East Hill Cabinetry is excited to again be the Best of Westchester for Kitchen and Bath Design. This is the second year in a row we have won this honor. Thank you to all of our clients we have worked with over the past 13 years. It is because of your support we were able to earn this award.
We would also like to thank our industry partners. Because of your excellent work, we have been able to provide an outstanding experience for our clients. It is an honor to share this distinction with many of you.
Nothing is more frustrating than trying to plan a big family meal in a tiny kitchen.
If your home’s layout is short on space, there are a couple design tricks that can give your kitchen some elbow room. You can increase your space without compromising on style.
To give homeowners some hope for their micro-kitchen, we put together a list of design tips that will help you plan out a design that maximizes your space and give your decor a refreshing lift.
Consider Shallow Cabinets
Instead of choosing a stock-sized cabinet from a local hardware store, customizing your cabinets to shallow measurements that better suit the space is the way to go. Shallow or slimmer cabinets can open floor space and can actually improve the organization of your day to day items.
Skip the Double Sink
Do you really have a need for a double sink or is that just a graveyard for dishes you don’t want to do. Choosing a single basin sink can help you resist the urge to fill the sink with last night’s dishes and free up over a foot or more of counter space for what really matters.
Opting for smaller appliances is one of the biggest underutilized tricks. Just because you’re scaling down doesn’t mean you’ll be cooking on miniatures. Appliance companies have smaller models specifically to accommodate the needs of a smaller kitchen. Even choosing a compact dishwasher saves a ton of cabinet space.
Install Cabinet Lighting
What’s worse than a tiny kitchen? A dark one. Adding some touches of ambient light beneath your cabinets can help you shed some light on the subject. These lights are easy to install and have long lifespans.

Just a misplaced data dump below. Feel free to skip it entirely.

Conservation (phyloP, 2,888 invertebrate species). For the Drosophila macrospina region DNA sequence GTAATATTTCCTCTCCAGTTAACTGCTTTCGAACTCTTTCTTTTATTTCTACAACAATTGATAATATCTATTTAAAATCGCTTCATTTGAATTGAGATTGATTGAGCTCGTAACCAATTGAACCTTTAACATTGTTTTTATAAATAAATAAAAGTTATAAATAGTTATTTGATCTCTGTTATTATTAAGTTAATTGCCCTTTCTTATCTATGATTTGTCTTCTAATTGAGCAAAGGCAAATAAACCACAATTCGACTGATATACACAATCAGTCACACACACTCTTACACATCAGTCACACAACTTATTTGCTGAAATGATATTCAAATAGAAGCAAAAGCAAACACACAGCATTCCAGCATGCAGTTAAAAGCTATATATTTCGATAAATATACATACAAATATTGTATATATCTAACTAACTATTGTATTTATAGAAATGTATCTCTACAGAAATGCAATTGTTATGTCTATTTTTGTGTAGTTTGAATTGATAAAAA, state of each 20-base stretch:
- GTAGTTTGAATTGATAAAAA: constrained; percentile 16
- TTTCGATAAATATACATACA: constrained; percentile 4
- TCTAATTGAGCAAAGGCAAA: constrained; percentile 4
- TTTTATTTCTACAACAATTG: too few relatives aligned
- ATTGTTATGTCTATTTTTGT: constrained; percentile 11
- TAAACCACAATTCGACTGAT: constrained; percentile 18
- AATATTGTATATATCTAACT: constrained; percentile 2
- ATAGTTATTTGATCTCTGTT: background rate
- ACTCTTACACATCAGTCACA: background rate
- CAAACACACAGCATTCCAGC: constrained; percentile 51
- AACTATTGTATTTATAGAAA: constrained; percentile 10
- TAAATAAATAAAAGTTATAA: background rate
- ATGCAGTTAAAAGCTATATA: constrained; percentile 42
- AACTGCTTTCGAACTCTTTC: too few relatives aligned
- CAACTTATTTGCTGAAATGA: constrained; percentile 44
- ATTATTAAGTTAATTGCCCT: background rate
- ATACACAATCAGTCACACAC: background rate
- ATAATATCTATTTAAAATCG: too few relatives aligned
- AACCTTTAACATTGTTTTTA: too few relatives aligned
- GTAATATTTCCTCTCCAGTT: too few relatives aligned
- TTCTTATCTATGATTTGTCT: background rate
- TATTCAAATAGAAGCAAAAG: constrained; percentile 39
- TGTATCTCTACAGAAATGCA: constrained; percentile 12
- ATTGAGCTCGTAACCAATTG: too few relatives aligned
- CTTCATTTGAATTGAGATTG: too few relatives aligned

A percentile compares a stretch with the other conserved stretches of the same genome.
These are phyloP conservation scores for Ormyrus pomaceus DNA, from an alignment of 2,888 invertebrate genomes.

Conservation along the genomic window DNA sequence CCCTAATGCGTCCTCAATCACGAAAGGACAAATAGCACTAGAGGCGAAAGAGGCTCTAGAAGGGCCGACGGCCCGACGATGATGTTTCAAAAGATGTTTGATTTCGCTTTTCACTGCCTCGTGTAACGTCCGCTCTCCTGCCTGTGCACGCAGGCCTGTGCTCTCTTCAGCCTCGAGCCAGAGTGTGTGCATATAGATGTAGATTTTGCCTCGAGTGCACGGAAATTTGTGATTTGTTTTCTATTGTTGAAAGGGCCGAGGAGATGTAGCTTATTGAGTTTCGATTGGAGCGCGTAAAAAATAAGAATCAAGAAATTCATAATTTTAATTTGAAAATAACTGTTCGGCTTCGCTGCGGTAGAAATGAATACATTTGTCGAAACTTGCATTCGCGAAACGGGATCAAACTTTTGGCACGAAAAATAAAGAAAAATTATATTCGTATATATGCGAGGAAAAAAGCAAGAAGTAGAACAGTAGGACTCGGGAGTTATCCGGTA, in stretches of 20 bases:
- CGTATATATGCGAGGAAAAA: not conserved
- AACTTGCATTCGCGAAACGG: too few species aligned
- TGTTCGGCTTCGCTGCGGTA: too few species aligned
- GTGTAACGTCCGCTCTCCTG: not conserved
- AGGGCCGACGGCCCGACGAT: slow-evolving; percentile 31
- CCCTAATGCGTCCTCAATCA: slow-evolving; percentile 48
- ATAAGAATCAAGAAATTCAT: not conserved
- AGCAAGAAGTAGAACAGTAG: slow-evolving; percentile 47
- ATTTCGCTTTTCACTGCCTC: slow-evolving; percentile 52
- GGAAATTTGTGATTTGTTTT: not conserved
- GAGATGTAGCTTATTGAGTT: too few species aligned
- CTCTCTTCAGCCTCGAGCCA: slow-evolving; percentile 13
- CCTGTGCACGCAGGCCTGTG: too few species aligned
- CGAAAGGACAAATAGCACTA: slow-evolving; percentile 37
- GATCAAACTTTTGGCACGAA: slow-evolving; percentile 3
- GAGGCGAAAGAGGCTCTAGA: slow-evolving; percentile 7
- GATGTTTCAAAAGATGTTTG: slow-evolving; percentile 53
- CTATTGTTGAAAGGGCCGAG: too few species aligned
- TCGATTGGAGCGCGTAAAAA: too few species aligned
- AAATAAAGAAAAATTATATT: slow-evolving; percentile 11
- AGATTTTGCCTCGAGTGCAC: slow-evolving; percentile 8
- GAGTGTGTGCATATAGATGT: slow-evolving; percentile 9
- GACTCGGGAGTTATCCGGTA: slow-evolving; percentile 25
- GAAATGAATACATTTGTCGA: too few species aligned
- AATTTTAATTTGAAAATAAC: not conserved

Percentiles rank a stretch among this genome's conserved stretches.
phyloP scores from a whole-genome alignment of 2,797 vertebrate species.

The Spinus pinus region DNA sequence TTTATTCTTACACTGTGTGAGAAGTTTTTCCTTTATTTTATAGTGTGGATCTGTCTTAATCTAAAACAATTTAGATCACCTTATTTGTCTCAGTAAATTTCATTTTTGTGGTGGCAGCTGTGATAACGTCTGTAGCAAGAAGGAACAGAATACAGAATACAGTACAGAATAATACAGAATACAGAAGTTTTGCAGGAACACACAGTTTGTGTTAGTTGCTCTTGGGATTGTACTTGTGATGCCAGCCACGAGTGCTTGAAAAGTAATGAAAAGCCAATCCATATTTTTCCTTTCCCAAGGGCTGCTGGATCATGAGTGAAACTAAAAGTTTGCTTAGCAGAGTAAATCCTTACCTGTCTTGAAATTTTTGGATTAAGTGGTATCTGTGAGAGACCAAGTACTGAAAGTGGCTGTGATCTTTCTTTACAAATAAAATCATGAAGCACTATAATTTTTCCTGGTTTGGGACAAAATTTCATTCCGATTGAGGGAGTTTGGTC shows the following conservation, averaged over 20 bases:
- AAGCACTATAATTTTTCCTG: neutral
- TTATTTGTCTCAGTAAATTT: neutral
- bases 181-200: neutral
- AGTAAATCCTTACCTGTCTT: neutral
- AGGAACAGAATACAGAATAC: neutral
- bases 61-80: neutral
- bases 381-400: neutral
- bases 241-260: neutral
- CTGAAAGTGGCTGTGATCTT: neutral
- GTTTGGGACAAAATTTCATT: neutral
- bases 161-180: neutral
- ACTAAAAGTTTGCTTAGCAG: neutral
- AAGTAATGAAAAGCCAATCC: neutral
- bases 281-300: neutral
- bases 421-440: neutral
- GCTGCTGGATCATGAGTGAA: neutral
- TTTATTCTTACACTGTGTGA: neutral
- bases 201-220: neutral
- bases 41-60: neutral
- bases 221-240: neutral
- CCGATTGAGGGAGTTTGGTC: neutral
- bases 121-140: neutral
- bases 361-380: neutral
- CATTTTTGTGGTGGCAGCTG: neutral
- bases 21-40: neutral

Many of our clients are renovating a kitchen for the first time. As we get acquainted, we like to focus on discussing the renovation process and make sure they are prepared for the road ahead. Typical questions revolve around processes, schedules and budgets.
Recently, I was with a client who asked a question I have never received before: “What should we avoid doing?”
It was a terrific question, one I didn’t have an answer for. And as I spent time thinking, I realized there are three common design obstacles homeowners create for themselves are focusing on:
Desired storage features
Good design totals more than the sum of the parts. However, many will focus on each piece separately. They will select Counter A from this supplier and Backsplash B from another and hoping they will add up to a beautiful design. The end result is a mismatch that doesn’t tell a cohesive “design story.”
Solution- Focus on the “feel” of a space, and let your design team source the individual elements to tell that story.
Just like designing around individual components, laying out a kitchen is not as simple as finding a home for each item. We want to create a space that functions in many different settings and for a few specific workflow patterns.
Many homeowners can be resistant to change, especially if they have spent a few years in the home and have developed patterns for cooking and entertaining.
Solution- Keep an open mind to ideas presented by your design team, and give them time to sink in. For example, consider the big picture of the space. and the total gains by making a recommended change.
Desired Storage Features
Maybe it’s a cool gadget you saw in a showroom, or a nifty storage feature from your neighbors home- and you have to have it! These features are good solutions designed for a specific problem; fortunately, it is a problem you don’t have.
Forcing these magic corners and slim pantry pullouts can wreak havoc on a design. They cut down the function of your storage, as well as the flow of your space.
Solution- Let these features come organically. Create the best design with the most efficient storage, and use the complicated mechanisms as solutions when necessary.
When it comes to choosing paint colors for your new kitchen, the sky is the limit.
There are millions of color combinations and searching for swatches can make your head spin. Instead of heading to the paint chips blindly it’s always great to have a plan and even some design inspiration.
Not every color is a great choice for every room and a kitchen area calls for a specific palette. Did you know that color connects with you on a deeper level? The right color can help you relax, give you energy or even spark your appetite!
Warmer colors start a fire in us. Warm, rich colors like red stimulate your appetite and gets you ready to dig into a big family dinner. While red might seem like an intimidating choice, but it’s surprisingly versatile! There are tons of different shades of red that can be incorporated into cabinets, accent walls, countertops, backsplashes and more.
Energize Your Day